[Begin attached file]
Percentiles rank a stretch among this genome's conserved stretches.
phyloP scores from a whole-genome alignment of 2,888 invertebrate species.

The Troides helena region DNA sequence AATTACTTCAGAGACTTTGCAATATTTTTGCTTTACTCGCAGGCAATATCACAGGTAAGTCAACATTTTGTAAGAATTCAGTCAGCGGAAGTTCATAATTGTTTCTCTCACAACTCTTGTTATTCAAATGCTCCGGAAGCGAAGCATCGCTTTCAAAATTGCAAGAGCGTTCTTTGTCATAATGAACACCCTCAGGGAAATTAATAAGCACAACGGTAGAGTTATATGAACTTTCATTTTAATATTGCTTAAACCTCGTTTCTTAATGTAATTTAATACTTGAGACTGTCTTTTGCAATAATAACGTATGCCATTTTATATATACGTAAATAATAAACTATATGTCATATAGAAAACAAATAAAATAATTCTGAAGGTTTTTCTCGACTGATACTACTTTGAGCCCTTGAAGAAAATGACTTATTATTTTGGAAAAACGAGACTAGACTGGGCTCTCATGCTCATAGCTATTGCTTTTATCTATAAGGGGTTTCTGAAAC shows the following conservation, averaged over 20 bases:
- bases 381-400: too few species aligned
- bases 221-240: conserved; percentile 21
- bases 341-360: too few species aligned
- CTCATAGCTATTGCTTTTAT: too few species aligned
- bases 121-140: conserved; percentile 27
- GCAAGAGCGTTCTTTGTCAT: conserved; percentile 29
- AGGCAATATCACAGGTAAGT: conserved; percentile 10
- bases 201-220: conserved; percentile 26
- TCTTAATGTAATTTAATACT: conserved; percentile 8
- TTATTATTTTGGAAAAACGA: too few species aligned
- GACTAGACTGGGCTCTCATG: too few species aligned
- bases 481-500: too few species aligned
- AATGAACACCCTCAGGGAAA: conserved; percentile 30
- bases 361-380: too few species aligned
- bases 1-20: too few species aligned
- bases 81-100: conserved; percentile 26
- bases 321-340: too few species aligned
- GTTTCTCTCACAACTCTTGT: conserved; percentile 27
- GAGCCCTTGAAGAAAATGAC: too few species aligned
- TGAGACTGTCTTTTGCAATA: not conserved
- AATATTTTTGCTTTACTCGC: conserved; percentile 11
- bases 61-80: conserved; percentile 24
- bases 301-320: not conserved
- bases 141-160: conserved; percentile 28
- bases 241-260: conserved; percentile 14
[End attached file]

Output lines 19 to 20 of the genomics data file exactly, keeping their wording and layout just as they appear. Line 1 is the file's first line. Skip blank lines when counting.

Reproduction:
- bases 81-100: conserved; percentile 26
- bases 321-340: too few species aligned